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Political factors both within Somalia and outside Somalia affect that country today. In this answer, I will focus on factors outside the country.
The major political factor that affects Somalia is the West's (and especially the US's) desire to resist the spread of Islamic fundamentalism. It is because of this desire that the US has been supporting the Somali government (which it props up) in their fight against the Shabab. However, the US is also not willing to commit enough force to completely defeat the Shabab. This, too, is due to political factors. US public opinion does not support at this point another stong US intervention in a faraway country where success would be difficult to come by at best.
So, political factors in the US cause the US to support one side in the war in Somalia, but political factors also discourage the US from sending in overwhelming force. In this way, political factors help to perpetuate the chaos in the country.
Somalia is a tremendously complicated issue, but I'll try to do it some justice here. Somalia is a failed state, and the existing "government" is wrought with corruption. Because of the lack of infastructure and utter absence of law and order, the international community is hesitant to invest in the Somalian economy. There are few legitimate jobs and the jobs that are avalible don't pay well. To that end, people are desperate. Because of they are desperate, they resort to any means nessisary to survive (this usually means acts of piracy). The international community obviously heavily disaproves of piracy, and it is techinically a violation of international law but until Somalia can restore its economic health it is going to be stuck in its present situation.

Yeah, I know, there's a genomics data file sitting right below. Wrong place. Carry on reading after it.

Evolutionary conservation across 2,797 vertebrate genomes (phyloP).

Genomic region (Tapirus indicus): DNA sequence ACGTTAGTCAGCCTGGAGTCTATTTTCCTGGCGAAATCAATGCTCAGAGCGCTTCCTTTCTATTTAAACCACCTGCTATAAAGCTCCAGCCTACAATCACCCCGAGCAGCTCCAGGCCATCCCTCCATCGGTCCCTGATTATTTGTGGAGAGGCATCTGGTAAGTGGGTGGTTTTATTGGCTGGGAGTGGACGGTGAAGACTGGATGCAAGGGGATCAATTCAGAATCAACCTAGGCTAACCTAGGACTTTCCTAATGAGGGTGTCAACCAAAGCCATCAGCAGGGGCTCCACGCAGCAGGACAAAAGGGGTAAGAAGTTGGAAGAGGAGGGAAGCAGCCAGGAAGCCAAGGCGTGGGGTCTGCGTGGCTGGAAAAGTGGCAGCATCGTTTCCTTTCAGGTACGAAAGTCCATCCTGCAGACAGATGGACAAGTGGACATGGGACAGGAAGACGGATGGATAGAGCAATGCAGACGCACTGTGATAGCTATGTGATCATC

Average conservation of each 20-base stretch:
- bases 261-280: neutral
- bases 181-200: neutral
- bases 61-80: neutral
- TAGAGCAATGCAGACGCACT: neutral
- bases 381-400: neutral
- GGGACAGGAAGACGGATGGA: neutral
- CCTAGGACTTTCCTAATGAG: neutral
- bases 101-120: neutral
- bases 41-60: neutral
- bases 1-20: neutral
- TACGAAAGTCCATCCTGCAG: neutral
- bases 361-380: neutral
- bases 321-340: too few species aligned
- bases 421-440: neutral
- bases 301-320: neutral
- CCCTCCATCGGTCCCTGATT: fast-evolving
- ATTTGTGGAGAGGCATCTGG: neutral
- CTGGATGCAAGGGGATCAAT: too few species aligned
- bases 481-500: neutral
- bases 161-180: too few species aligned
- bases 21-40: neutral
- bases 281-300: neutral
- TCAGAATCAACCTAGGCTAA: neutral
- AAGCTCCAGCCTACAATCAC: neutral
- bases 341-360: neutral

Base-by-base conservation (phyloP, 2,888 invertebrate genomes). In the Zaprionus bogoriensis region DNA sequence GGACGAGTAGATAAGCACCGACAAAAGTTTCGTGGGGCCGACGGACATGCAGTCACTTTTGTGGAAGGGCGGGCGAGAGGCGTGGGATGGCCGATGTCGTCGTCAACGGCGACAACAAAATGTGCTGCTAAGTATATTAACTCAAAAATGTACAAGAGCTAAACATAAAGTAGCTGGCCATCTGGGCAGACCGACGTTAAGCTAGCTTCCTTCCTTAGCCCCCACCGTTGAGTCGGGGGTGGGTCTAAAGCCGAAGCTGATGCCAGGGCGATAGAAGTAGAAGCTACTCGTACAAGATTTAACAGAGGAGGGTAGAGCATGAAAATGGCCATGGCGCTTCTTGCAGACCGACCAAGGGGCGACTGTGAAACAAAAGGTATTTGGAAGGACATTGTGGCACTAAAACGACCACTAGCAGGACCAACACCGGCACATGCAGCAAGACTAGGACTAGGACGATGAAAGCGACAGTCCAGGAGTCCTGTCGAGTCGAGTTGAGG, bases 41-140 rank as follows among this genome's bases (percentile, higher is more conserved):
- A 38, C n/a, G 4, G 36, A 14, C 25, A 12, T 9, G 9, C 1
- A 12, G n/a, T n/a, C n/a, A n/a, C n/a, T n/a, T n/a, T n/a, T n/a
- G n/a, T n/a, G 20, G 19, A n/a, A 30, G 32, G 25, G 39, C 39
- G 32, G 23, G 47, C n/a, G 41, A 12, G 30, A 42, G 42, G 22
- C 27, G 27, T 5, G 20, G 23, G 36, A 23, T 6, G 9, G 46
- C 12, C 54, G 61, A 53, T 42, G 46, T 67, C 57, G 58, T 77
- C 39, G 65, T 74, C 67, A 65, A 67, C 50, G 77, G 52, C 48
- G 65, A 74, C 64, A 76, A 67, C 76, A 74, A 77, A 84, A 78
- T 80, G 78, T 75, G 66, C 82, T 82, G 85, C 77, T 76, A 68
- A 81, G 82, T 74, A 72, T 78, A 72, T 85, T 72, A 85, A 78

The international community has not shunned Somalia entirely though, but it is hesitant to give Somalia aid after Somalian pirates attacked the Maersk Alamaba (that was bringing aid to the horn of Africa). In a sense, the Somalian pirates "bit" the hand that fed them.
Political instibility within Somalia results from a lack of economic producticity, which as I mentioned earlier, isn't going to subside any time soon. Because of the Somalian economic situation, the Somalian government is unable to even perform basic functions and as a result the nation is detirorating.
This information is based on a reading from CQ's "Contemporary Cases in Foreign Policy" edited by Ralph G. Carter. 4th Edition.
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